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CWA # 852, 8 December 2022
Conflict Weekly #153, 8 December 2022, Vol.3, No.36 An initiative by NIAS-IPRI and KAS-India Office
Conflict Weekly #153, 8 December 2022, Vol.3, No.36
An initiative by NIAS-IPRI and KAS-India Office
Russia: Drone attacks escalate the Ukraine war
In the news
On 5 December, the Russian Defence Ministry reported an alleged Ukrainian drone strike on the Russian airbases in Ryazan and Saratov. The drones were identified as “Soviet-made jet drones,” targeting the Dyagilevo airfield in the Ryazan Region and the Engels airfield in the Saratov Region located 300 miles from the Ukrainian border. According to the Ministry, the strike did not affect its aviation as the drones were shot down by the air defences and reported only slight damage to two aircraft, the death of three service members, and the injury of four other members.
In response to the drone strike, Russia carried out missile attacks on “energy objects” using strategic bombers across Ukraine resulting in power outages in Kyiv, Vinnytsia, Sumy, and Odessa regions. Ukraine has made no claims about the drone attacks. However, Prime Minister Denys Shmyhal confirmed the functioning of the power grid despite the missile attack target on Ukraine’s energy infrastructure.
On 6 December, the Russian Governor of Kursk city claimed another drone attack on an airfield in Kursk which set ablaze oil storage near the airfield. Remaining cautious of the recent escalation, the UK Ministry of Defence said, “if Russia assesses the incidents were deliberate attacks, it will probably consider them as some of the most strategically significant failures of force protection since its invasion of Ukraine.” On the other hand, US Defence Secretary Lloyd Austin said that the US would not stop Ukraine from building its own long-range strike capabilities, while the US Secretary of State Antony Blinken remained ambivalent: “We have neither encouraged nor enabled the Ukrainians to strike inside of Russia.”
Issues at large
First, the geography of the Ukraine war. On 24 February, the war began with the Russian military breaching Ukraine's territory in the DPR and LPR regions. With the Donbas region coming under Russian control, the war began to spread to key port cities of Mariupol, Zaporizhzhia, Kherson, and Mykolaiv extending to Odessa in the southern axis and a simultaneous rapid development in the northeast axis from Kharkiv, Sumy, and Chernihiv, and extending further to Kyiv in March. This advancement began to slow down in April when Ukraine's forces put up a strong defence in the northeast region of Kyiv, Chernihiv, and Sumy. This first turning point in the war weakened the Russian posture in the northeast axis with a heavy concentration of Russian forces only in Kharkiv and the southern axis and seriously challenged Russia’s goal to capture Kyiv in western Ukraine. Since then, regular exchange of attacks between Ukrainian and Russian forces continued in the region until the end of August when Ukraine’s strong counteroffensive in early September resulted in the successful recapture of 8,000 sq km in Kharkiv and Kherson. The next turning point happened in November when Russia withdrew from Kherson into the eastern bank Dnipro River, providing a strategic opportunity for Ukraine to launch attacks into the Donbas and recapture Zaporizhzhia where Russia maintains a stronghold. The latest drone attacks into Russia’s farthest regions have raised serious concerns about the scope of the war.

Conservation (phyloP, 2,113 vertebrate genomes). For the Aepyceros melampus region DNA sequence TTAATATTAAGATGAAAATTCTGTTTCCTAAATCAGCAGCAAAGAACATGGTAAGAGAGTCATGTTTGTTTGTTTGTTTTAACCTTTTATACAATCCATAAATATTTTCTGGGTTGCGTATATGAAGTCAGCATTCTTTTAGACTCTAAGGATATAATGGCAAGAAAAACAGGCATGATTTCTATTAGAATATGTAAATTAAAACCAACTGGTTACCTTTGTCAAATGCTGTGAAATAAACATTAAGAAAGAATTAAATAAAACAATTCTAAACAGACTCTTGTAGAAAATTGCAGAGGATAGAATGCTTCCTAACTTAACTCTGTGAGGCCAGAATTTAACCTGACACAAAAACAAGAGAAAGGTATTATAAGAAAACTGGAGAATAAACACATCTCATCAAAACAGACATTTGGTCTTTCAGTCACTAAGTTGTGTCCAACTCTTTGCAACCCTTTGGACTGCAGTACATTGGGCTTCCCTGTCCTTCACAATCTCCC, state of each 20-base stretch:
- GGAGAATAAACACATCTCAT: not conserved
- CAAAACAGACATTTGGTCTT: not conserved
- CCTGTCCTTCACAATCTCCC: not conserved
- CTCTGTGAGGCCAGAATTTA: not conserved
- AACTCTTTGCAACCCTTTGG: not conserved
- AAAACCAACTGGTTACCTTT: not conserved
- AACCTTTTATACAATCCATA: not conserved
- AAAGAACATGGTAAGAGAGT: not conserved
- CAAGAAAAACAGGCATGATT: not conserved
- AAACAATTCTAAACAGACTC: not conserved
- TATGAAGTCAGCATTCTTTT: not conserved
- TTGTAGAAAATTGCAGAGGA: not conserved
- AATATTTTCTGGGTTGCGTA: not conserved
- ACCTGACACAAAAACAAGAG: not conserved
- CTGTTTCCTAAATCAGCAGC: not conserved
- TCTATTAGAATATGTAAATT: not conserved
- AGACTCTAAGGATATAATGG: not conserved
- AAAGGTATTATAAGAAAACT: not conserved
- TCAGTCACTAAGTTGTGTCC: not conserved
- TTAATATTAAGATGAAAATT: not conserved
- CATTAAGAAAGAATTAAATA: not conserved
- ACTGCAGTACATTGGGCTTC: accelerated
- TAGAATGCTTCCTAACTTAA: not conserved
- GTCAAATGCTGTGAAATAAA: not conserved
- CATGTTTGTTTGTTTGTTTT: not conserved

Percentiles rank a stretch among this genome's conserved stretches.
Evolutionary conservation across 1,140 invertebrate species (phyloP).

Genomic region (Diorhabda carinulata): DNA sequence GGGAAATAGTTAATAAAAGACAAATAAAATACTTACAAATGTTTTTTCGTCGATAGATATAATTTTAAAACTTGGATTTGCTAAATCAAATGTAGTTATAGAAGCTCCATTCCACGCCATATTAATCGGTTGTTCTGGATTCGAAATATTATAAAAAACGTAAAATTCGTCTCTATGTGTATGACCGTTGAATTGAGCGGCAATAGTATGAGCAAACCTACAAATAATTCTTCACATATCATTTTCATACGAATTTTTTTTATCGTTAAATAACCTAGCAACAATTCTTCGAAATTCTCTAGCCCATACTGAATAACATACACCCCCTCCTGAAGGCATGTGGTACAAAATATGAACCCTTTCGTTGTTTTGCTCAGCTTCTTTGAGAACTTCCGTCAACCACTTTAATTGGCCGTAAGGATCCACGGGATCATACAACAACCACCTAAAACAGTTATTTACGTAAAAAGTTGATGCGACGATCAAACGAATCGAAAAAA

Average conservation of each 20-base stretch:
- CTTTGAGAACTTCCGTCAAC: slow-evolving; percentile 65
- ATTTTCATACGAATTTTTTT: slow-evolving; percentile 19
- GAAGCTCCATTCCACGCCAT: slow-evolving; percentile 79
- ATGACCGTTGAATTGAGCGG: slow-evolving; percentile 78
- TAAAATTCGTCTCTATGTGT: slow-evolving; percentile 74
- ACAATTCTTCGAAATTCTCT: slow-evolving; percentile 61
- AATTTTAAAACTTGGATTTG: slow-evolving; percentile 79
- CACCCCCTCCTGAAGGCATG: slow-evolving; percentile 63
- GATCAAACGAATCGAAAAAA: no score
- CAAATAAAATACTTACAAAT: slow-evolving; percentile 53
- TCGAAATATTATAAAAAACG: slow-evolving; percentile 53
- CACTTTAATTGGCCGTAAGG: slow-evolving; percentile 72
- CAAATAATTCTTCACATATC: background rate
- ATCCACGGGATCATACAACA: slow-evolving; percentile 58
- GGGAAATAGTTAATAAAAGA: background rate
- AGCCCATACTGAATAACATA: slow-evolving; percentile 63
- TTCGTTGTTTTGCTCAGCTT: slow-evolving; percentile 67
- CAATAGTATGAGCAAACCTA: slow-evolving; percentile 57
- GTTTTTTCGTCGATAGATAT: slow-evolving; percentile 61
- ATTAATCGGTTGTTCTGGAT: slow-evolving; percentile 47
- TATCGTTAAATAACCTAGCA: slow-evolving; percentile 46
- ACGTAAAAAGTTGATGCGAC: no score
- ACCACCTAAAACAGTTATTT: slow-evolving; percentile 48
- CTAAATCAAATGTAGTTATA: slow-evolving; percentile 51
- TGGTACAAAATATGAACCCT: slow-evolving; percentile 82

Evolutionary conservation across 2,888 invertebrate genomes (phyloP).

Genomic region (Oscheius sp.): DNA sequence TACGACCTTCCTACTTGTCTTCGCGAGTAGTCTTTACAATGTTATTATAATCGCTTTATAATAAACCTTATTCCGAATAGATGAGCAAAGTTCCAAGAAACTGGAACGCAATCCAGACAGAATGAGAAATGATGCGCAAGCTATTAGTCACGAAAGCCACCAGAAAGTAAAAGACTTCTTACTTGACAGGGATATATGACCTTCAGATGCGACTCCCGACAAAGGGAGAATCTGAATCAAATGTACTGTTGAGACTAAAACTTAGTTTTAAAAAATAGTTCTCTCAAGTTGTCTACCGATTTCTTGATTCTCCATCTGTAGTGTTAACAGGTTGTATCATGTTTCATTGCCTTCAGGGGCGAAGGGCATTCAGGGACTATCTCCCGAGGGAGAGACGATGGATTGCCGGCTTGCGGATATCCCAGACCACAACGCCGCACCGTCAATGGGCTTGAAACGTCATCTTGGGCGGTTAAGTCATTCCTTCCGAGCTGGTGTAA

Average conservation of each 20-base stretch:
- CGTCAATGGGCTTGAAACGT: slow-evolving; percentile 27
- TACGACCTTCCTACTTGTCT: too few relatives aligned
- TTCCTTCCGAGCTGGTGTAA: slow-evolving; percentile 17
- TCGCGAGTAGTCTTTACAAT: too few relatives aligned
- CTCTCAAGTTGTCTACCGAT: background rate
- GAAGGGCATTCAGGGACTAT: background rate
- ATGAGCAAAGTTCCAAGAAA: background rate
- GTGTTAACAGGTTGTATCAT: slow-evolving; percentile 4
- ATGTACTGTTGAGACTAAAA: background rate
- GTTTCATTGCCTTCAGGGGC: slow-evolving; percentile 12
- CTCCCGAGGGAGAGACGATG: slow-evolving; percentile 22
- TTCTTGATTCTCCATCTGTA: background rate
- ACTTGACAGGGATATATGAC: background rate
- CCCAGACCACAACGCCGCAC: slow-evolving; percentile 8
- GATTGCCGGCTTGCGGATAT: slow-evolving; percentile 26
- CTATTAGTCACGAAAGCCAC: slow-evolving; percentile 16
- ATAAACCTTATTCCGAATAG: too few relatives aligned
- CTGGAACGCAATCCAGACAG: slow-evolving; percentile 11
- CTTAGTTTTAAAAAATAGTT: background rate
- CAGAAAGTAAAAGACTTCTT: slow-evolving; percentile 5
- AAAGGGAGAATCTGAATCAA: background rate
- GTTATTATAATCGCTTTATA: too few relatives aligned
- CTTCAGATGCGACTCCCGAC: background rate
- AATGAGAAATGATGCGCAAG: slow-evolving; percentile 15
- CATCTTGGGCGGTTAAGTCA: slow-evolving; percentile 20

Second, the strained Russian offensive. The nature of the Russian offensive seems to be fluctuating since September. During April and May, there was a steady movement of the troops away from Chernihiv into Kharkiv and Russia began to face challenges from August onwards in terms of logistics, restocking of the military, and positioning of the personnel. This forced Russia to concentrate its forces on the eastern bank of the Dnipro River in November. Since the withdrawal, Russia has diversified its offensive targeting energy grids, infrastructures, and the cyber domain; on the ground too, the attacks have been more sporadic or reactive in nature.
Third, military aid from the west. The west has held a very defensive posture when it comes to sending military equipment and arms to Ukraine. During the course of the war, the type of military support has transformed from medium to high-range weapons systems such as the Howitzers, HIMARS, air defence systems, battle tanks, and drone technologies. In addition, the west continues to augment Ukraine's offensive capacity through regular intelligence support, satellite imagery, and military training, all of which have boosted Ukraine’s military strength.